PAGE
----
Pubdate: Wed, 10 Jan 2018
Source: Calgary Sun, The (CN AB)
Copyright: 2018 The Calgary Sun
Author: James Wallace
Page: 15


At some point this summer, Justin Trudeau expects to make good on his
promise to legalize recreational marijuana use across Canada.

The Senate thus-far has spoiled Trudeau's plans to kick off Canada Day
with a country-wide high, and may yet delay or otherwise thwart speedy
implementation of his Cannabis Act.

The provinces, meanwhile, are working to flesh out the regulatory
details that will govern the sale, purchase, distribution and use of
pot across the country.

However, the reality of marijuana legalization is fast approaching,
raising the question, how do Canadians feel about legal pot now that
it is upon us?

A new Business of Cannabis poll conducted by Nanos Research, released
exclusively to the Toronto Sun, shows clear support among Canadians
for legalization - 70% who wholly or somewhat support

That's consistent with recent polls and reflects a longer-term view
held by a majority of Canadians who have long supported both
decriminalizing casual marijuana use and the medical use of marijuana.

But the same Business of Cannabis/Nanos poll also shows Canadians
aren't ready yet to embrace pot in the same way they do alcohol.

Just 14% of Canadians are comfortable lighting up a joint or sharing a
pot brownie with family members, while another 15% say they're
somewhat comfortable consuming cannabis products with mom, dad, the
teenaged kids or grandparents, etc. (29% in total).

In contrast, more than twice that number (62%) are comfortable sharing
a beer, glass of wine, scotch or other alcohol product with their family.

So while Canadians are cool with toasting the Queen at Christmas or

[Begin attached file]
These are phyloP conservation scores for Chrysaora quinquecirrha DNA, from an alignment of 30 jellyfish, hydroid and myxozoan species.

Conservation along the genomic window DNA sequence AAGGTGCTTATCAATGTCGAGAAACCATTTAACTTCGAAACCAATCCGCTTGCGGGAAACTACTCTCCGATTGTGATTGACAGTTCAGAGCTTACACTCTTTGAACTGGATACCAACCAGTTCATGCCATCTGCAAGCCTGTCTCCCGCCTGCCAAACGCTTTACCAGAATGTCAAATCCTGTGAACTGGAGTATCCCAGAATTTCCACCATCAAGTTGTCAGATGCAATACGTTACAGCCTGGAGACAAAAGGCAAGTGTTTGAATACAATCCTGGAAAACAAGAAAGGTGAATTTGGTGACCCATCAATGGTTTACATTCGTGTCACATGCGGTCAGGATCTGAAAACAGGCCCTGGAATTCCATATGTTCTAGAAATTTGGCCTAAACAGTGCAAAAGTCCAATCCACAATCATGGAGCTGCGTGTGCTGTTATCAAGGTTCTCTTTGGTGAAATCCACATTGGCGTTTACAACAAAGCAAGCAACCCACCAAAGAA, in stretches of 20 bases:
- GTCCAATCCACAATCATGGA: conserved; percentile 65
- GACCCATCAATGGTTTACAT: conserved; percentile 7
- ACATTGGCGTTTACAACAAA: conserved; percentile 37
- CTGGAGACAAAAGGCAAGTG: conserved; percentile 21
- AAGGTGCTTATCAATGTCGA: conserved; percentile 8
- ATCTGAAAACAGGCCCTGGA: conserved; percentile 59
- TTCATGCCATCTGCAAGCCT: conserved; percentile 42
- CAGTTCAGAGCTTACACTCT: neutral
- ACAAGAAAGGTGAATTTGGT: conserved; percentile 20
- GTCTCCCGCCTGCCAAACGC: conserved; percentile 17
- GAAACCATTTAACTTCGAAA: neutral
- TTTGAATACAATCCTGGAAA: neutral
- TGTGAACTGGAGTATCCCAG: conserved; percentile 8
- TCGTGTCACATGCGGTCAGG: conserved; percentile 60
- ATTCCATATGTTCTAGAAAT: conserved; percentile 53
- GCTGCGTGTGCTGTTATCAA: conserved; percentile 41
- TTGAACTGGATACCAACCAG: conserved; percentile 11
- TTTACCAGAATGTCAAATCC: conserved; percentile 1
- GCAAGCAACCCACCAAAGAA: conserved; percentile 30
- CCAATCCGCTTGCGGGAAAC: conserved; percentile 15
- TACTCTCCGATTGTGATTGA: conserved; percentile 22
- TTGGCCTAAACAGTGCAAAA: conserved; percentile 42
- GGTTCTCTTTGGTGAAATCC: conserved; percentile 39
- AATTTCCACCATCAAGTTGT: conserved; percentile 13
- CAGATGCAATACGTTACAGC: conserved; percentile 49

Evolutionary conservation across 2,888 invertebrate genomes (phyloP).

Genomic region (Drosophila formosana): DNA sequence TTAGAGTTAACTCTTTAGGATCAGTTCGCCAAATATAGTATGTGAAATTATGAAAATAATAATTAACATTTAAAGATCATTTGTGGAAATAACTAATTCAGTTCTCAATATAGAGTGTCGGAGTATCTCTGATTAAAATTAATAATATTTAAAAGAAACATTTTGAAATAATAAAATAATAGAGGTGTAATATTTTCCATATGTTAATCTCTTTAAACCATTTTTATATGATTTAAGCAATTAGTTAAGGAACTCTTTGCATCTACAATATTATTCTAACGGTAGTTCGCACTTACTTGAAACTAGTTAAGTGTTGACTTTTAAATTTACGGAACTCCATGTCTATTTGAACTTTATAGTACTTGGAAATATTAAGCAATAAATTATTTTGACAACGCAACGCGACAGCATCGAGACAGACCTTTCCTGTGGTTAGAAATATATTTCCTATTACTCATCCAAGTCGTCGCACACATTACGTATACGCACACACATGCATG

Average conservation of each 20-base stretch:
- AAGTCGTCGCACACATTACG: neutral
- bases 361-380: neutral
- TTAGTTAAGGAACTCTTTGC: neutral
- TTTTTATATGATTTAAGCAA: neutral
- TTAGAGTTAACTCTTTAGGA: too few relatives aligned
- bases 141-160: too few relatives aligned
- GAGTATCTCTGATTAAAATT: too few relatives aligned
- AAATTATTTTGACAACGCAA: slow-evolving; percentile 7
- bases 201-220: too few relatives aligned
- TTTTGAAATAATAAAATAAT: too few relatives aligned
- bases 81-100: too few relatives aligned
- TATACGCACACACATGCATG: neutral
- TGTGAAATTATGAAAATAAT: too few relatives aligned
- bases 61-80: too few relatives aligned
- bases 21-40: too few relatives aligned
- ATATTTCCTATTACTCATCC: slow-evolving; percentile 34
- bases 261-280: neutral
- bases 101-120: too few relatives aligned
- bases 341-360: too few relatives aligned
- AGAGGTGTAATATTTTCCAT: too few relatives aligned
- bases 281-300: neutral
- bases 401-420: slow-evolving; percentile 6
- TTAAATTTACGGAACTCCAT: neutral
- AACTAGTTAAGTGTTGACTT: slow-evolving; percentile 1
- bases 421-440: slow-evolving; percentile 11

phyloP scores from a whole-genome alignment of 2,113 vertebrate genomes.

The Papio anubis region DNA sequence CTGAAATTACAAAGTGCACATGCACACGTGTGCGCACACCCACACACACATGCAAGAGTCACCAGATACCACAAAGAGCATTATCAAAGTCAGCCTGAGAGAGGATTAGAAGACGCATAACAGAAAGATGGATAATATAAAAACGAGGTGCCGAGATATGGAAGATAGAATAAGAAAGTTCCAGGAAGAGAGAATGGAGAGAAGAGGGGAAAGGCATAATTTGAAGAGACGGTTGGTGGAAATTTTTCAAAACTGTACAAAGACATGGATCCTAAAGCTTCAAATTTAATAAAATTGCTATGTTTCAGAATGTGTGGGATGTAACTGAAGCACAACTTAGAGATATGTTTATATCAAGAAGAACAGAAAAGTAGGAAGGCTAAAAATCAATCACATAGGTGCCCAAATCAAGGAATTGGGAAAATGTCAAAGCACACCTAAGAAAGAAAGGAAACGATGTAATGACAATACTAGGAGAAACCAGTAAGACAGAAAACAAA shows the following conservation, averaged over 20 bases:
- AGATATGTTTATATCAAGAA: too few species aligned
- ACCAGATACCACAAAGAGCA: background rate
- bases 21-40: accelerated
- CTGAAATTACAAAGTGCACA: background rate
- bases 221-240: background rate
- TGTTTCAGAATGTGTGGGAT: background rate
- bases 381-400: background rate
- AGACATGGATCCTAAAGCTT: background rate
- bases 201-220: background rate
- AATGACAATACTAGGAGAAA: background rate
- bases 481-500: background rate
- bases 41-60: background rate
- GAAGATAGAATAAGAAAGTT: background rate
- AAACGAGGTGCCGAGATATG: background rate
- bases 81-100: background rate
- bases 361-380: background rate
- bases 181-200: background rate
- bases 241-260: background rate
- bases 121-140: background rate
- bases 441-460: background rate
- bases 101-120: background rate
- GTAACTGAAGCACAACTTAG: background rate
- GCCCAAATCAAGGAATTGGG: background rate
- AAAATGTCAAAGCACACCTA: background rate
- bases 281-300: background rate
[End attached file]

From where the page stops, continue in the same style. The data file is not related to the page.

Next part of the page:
cracking a cold one at birthday parties and backyard barbeques,
despite broad acceptance for marijuana legalization, there's general
reticence to actually indulge in pot with family.

Jay Rosenthal, President of Business of Cannabis, a marijuana industry
news website, said he wasn't "surprised by these numbers" and
suggested acceptance will grow as long as the industry delivers
marijuana products safely and responsibly.

If we could travel back in time to early, post-prohibition days, lots
of people probably would have felt uncomfortable drinking booze at
home, Rosenthal suggested.

The poll also found only one in four are comfortable with the amount
of information circulating on legalization - which poses an education
gap for government that the insurance industry, among others, has
already warned about.

And it found that while Canadians support the potential medical
benefits of marijuana, they are divided on whether the industry has
done enough to promote responsible usage.

Once legalized, pot will become increasingly visible, following and
creating a range of new challenges for government, law enforcement and
the private sector.

For starters, every province has a slightly different plan for pot
sales and distribution. Quebec for example plans to sell marijuana
through its provincially-run liquor board, as does Ontario and
Manitoba through its Liquor and Gaming Authority, while those in the
wild west will score over-the-counter weed at private pot stores.
Peripatetic potheads may well need a guide as they travel the country
to find their suppliers.

More common usage is expected to lead to more common abuse, and
concerns here range from impaired driving - and how exactly police
test for and prosecute those who smoke and drive - to increased
addiction and workplace issues.

Pot will collectively put billions into the pockets of government,
creating another kind of addiction and conflict with organized
criminals, who won't sit idly by while bureaucrats and politicians
muscle them out of their traditional and lucrative territory.

Meanwhile, with legalization coming, everyone from tourist operators
to purveyors of medicinal remedies to restaurant owners (think edible
pot desserts, legalizing the sale of edibles is slated to come a year
after marijuana legalization) will be looking for ways to cash in on
legal recreational pot.

As Bob Dylan, who turned the Beatles onto cannabis, said in song, the
times they are a changin'.
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MAP posted-by: Matt